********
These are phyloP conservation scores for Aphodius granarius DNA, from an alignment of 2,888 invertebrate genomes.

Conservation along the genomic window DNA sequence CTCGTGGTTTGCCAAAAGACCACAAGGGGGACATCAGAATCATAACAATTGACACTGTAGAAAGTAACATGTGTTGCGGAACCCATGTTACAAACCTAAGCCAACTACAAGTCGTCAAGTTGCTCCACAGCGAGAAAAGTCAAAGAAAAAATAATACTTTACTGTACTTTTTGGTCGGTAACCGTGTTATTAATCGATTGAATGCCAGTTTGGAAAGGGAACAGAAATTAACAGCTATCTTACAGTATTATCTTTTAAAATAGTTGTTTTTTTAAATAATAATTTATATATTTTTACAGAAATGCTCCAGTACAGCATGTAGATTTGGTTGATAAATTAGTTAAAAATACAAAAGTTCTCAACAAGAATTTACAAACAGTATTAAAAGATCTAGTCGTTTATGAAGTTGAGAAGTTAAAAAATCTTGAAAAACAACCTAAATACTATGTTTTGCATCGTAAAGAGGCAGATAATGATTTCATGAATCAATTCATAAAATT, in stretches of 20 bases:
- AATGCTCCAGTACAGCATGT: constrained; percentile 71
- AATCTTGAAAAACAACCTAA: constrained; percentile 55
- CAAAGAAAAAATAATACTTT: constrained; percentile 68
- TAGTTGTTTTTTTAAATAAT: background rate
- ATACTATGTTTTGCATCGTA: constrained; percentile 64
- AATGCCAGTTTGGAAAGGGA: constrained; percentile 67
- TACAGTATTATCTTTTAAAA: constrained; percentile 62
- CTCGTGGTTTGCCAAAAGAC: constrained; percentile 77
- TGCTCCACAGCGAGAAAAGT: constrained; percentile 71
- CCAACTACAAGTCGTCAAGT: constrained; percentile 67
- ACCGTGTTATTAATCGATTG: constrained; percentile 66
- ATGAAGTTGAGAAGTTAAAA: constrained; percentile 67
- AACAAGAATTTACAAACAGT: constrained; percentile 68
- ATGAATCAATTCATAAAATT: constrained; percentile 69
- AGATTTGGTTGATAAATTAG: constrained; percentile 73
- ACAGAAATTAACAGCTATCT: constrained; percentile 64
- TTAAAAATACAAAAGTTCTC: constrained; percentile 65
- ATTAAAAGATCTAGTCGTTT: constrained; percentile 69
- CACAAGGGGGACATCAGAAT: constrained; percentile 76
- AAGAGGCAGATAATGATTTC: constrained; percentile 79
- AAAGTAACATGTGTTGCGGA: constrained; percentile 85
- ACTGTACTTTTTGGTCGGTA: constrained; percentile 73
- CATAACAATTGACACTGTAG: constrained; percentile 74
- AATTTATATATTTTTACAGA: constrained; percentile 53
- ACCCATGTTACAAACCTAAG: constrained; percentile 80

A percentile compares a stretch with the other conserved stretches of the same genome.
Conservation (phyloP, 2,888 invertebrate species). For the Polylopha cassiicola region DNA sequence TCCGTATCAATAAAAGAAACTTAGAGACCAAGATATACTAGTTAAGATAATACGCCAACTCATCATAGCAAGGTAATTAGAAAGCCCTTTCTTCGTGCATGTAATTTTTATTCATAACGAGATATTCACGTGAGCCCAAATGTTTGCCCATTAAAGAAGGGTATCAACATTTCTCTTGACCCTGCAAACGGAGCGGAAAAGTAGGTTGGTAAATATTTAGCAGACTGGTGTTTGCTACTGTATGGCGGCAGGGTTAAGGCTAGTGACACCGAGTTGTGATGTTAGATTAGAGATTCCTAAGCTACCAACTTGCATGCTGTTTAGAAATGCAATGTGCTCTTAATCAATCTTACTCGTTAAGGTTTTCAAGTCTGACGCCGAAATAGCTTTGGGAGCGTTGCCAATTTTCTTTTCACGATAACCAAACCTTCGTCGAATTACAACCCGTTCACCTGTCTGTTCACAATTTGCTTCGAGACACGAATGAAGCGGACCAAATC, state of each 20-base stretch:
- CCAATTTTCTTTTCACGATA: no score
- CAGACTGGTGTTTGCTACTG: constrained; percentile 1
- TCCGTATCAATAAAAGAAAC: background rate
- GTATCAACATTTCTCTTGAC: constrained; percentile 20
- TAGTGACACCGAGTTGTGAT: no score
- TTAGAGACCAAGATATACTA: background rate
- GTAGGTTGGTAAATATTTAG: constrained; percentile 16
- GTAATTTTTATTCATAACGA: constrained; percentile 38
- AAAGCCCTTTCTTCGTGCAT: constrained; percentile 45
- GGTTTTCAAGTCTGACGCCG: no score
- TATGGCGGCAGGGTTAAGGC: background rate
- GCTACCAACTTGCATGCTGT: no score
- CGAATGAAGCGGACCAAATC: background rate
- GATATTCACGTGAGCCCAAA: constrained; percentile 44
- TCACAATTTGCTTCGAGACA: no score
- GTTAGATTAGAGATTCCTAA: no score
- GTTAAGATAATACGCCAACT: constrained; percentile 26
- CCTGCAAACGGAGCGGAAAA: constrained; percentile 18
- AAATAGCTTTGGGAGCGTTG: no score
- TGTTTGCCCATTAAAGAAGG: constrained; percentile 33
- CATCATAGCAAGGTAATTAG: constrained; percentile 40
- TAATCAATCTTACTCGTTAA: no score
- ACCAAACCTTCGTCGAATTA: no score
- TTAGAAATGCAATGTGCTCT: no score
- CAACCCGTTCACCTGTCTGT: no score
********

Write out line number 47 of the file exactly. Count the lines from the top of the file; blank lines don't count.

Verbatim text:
- CCTGCAAACGGAGCGGAAAA: constrained; percentile 18